Like many of you, I read the recent spate of articles arguing for younger marriage with interest. For the sake of discussion, I thought it might be helpful to highlight a few of these articles for the marriage generation community.
Let me preface these articles by saying that if statistics on the millennial generation are correct, then about three quarters of you (under 30) reading this post are unmarried. Some of you may be looking at adjectives like “young” and “spry” in the rear-view mirror. The point here is not to heap “woe is me” feelings on anyone, or to somehow point out what the unmarried have missed. The point is to acknowledge the reality that our generation is delaying or forgoing marriage and to wrestle with the reasons and implications.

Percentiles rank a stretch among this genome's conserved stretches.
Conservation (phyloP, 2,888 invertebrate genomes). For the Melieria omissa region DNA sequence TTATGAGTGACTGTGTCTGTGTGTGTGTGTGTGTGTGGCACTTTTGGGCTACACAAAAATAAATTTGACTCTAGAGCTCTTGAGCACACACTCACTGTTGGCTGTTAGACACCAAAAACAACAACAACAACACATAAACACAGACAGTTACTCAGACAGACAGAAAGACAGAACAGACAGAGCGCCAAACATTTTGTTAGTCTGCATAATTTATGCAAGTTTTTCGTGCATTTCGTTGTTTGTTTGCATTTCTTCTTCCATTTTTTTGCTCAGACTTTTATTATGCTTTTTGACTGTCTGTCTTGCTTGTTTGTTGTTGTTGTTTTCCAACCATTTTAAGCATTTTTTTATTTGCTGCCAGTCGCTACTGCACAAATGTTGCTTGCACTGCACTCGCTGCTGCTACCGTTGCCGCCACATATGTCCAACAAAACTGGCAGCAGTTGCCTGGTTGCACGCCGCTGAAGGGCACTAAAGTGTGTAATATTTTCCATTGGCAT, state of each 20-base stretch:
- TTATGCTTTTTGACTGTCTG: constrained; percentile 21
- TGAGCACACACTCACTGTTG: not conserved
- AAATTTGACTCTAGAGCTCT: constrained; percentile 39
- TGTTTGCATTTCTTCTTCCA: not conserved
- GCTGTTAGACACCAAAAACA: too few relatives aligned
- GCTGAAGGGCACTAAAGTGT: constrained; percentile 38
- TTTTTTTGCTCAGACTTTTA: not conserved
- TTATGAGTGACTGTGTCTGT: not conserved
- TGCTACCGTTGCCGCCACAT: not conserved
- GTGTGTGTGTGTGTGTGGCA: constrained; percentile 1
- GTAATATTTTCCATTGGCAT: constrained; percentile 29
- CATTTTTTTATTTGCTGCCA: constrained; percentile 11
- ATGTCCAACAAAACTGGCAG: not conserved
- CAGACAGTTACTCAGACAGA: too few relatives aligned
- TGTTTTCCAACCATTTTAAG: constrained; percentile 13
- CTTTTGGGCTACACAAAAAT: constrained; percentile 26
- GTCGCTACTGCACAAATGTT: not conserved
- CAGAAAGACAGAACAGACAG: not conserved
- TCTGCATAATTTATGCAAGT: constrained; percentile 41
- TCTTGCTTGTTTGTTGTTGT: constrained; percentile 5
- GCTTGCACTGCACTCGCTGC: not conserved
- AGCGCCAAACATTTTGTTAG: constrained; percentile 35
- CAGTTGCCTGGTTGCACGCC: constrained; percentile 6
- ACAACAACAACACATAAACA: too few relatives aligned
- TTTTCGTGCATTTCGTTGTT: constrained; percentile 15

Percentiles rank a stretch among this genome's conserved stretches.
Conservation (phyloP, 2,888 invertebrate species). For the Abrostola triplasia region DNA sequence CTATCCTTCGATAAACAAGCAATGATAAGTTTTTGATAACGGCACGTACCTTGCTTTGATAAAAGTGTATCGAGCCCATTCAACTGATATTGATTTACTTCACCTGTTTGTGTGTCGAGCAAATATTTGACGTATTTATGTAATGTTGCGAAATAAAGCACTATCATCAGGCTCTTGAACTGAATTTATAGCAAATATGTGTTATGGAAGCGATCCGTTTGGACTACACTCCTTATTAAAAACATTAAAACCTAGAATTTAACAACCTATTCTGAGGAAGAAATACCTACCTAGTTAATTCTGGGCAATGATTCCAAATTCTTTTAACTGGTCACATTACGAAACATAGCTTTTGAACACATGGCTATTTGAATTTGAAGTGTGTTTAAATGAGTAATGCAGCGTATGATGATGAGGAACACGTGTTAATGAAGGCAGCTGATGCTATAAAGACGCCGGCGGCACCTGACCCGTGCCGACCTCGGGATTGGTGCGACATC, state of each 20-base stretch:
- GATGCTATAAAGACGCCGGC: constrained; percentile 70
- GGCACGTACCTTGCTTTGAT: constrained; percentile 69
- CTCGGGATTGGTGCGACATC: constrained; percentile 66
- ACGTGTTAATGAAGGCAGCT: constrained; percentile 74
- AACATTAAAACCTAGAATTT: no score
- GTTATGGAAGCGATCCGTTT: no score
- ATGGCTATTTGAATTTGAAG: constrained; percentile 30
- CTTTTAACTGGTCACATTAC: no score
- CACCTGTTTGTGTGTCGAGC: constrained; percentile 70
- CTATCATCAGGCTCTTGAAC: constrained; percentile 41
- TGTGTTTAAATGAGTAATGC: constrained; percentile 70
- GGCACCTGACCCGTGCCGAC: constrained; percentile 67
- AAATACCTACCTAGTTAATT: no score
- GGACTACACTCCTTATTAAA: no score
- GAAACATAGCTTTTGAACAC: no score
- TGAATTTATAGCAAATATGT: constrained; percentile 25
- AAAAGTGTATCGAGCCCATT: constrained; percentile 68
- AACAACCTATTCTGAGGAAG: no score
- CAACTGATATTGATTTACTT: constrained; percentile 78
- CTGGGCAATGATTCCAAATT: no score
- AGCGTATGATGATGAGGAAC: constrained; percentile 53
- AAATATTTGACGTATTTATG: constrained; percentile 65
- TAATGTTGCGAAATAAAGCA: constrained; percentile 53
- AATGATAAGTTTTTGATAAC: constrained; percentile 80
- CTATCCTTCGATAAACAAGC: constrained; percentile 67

As for those reasons, Cheryl Wetzstein reviewed Mark Regnerus’ and Jeremy Uecker’s book, Premarital Sex in America: How Young Americans Meet, Mate and Think about Marrying, and concluded there were at least seven reasons why we’re putting marriage off:
- I can’t afford to marry.
- The 20s are a time to “be your own person.”
- It’s too soon to have children.
- It’s time to travel, not settle down.
- Parental objections.
- The quest for “sexual chemistry.”
- There’s “deflated confidence” in the institution.
Undoubtedly there are reasons that you've heard or given that aren’t listed here, but it’s a start. So enjoy these articles (or not) and feel free to leave your reactions in the comment section or over on our Facebook wall.
First up, Princeton alum and proud mother Susan Patton offering her advice to female students in the Daily Princetonian: